Last year, Google pledged to use carbon-free energy 24/7 by 2030 as its “biggest sustainability moonshot yet.” To meet that goal, Google said it would leverage new technologies and at I/O 2021 announced a “next-generation geothermal project.”

Google’s next environmental goal goes behind just purchasing renewable energy for all power usage at data centers and offices. At the time, the company said this effort would require “new transaction structures, advancements in clean energy policy, and innovative new technologies.”

It starts with the creation of what Google calls a “next-generation geothermal power project” in partnership with clean-energy startup Fervo. The defining aspect is that it’s “always-on” and continuously providing carbon-free energy that will add “firm” geothermal energy to Nevada’s electric grid system in 2022. Google will use it to power its Las Vegas Cloud region and other data centers in the state.

Importantly, this collaboration also sets the stage for next-generation geothermal to play a role as a firm and flexible carbon-free energy source that can increasingly replace carbon-emitting fossil fuels especially when aided by policies that expand and improve electricity markets; incentivize deployment of innovative technologies; and increase investments in clean energy research, development, and demonstration (RD&D).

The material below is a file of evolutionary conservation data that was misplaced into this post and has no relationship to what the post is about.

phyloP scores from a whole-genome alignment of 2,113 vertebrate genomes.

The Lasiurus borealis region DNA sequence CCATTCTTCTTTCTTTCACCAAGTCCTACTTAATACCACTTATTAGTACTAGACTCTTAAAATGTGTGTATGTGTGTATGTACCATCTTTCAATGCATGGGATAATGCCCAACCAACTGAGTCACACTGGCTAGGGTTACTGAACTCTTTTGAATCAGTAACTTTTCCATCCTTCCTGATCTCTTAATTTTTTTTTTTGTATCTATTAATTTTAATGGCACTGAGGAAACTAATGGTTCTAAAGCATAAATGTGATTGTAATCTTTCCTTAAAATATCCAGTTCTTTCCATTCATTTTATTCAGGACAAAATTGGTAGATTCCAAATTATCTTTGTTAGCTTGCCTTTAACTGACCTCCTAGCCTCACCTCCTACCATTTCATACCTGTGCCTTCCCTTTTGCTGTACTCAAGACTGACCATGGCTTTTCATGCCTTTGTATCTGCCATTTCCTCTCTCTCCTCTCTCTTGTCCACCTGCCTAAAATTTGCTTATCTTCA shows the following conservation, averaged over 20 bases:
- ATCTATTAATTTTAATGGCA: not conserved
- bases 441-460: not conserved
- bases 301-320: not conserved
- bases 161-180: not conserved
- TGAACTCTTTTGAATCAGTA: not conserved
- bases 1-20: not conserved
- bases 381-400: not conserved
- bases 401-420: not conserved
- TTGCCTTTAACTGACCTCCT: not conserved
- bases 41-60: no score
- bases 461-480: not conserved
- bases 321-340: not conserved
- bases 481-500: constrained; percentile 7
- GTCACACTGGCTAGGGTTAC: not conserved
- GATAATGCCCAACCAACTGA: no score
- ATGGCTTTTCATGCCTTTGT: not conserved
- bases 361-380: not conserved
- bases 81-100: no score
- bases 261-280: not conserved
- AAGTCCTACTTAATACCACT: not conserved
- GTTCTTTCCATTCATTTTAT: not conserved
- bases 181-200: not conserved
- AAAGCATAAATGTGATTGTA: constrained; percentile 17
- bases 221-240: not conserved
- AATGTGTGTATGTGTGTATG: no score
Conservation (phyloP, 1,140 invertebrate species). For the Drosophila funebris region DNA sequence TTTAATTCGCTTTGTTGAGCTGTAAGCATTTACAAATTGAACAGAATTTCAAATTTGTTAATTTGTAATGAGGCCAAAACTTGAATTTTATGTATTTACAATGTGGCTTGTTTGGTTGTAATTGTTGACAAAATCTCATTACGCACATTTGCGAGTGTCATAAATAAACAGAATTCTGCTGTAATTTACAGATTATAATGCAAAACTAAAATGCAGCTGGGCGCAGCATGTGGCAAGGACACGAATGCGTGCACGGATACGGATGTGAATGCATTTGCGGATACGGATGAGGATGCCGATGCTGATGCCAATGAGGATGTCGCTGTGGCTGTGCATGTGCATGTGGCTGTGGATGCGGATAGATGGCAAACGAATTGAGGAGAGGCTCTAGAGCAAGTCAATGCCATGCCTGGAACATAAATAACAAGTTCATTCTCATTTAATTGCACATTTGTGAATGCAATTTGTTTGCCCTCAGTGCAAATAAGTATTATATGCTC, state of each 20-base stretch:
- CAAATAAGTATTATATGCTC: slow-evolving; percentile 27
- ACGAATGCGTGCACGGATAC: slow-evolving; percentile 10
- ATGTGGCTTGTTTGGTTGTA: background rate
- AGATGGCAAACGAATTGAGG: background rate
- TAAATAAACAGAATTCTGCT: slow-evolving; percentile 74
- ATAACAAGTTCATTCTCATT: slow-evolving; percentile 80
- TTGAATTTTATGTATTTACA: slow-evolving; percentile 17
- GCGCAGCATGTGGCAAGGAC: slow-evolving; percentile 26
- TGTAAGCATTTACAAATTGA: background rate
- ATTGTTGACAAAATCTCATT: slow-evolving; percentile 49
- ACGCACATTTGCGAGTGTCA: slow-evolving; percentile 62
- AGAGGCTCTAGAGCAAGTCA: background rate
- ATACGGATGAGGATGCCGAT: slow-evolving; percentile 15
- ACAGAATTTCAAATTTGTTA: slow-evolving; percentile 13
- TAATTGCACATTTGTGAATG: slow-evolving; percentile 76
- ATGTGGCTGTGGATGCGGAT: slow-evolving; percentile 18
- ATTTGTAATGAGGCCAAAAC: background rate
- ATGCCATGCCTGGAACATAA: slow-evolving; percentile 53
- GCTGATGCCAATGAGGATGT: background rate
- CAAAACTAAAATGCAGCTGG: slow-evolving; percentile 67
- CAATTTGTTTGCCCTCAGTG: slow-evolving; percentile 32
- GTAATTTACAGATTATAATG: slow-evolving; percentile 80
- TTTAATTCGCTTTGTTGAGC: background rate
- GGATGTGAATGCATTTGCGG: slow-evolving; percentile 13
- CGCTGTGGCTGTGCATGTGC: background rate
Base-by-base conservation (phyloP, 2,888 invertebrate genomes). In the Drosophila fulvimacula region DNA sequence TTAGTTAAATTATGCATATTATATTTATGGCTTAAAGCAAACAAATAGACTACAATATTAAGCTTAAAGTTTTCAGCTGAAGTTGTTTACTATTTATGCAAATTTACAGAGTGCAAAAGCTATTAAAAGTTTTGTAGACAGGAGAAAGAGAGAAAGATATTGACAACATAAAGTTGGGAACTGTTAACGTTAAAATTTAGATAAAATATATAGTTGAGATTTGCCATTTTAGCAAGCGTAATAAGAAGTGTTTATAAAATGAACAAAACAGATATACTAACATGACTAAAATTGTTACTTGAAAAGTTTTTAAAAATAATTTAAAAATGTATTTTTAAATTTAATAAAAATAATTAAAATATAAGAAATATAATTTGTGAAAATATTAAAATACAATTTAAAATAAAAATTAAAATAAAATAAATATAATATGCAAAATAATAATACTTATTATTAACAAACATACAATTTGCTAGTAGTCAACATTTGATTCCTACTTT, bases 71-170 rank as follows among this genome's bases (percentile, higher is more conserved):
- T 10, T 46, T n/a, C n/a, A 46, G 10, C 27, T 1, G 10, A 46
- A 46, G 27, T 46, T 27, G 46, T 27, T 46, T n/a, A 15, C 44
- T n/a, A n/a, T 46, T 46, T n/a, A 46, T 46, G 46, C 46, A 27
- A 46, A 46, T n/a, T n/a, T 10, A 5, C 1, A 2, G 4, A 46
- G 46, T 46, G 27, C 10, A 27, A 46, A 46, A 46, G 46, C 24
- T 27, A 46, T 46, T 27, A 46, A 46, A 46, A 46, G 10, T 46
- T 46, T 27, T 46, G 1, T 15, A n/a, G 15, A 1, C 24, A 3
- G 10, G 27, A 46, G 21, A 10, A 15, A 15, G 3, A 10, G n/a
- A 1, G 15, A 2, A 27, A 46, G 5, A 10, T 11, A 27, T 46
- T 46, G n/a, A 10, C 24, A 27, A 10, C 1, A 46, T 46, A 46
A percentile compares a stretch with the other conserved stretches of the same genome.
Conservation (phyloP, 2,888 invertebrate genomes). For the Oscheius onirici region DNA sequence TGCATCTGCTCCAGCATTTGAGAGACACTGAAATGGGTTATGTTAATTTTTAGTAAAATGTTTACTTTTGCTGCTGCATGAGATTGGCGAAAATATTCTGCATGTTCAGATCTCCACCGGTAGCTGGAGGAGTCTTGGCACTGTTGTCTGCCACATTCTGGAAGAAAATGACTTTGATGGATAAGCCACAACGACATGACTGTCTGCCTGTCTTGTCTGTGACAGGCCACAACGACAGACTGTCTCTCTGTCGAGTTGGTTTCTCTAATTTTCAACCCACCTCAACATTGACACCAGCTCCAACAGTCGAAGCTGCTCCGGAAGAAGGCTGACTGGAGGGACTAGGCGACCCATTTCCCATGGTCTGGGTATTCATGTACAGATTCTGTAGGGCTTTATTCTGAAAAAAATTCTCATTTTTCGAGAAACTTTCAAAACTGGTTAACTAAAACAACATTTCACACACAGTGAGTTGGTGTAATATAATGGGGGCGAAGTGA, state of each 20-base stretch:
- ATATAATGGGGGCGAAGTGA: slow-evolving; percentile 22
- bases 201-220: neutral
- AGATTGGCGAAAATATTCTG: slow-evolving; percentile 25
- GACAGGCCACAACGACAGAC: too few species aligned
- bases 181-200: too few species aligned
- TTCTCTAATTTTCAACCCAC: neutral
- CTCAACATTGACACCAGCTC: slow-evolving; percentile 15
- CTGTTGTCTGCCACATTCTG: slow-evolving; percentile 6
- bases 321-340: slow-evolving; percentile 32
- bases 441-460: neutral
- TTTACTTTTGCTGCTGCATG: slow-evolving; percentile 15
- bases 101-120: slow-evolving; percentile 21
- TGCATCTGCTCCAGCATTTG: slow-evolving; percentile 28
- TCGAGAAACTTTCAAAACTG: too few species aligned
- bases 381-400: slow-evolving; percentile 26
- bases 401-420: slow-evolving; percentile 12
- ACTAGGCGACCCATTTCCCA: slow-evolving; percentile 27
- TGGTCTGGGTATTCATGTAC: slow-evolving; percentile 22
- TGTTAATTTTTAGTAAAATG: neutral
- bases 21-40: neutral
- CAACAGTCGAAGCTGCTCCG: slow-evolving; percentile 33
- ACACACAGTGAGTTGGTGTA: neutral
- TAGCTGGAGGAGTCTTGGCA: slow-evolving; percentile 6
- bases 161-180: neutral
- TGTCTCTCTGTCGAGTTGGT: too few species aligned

Google next-generation geothermal

Today, geothermal only “accounts for a very small percentage of global clean energy production” given cost and location limitations. Google hopes to solve those problems by having this project leverage advanced drilling and analytics. For example, fiber-optic cables inside wells will provide real-time flow, temperature, and performance data.

This data allows Fervo to identify precisely where the best resources exist, making it possible to control flow at various depths. Coupled with the AI and machine learning development outlined above, these capabilities can increase productivity and unlock flexible geothermal power in a range of new places.

Fervo and Google will use AI and ML to boost the productivity of this next-gen geothermal.

The company today also announced that it would shift non-urgent processing for YouTube, Photos, Drive, and other types of media to data centers — in addition to time of day — that have the most carbon-free electricity available. Google will use “day-ahead predictions” of carbon-intensive energy reliance and factor privacy laws in deciding where to shift work:

Now, Google’s global carbon-intelligent computing platform will increasingly reserve and use hourly compute capacity on the most clean grids available worldwide for these compute jobs — meaning it moves as much energy consumption as possible to times and places where energy is cleaner, minimizing carbon-intensive energy consumption.

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Abner Li

Editor-in-chief. Interested in the minutiae of Google and Alphabet. Tips/talk: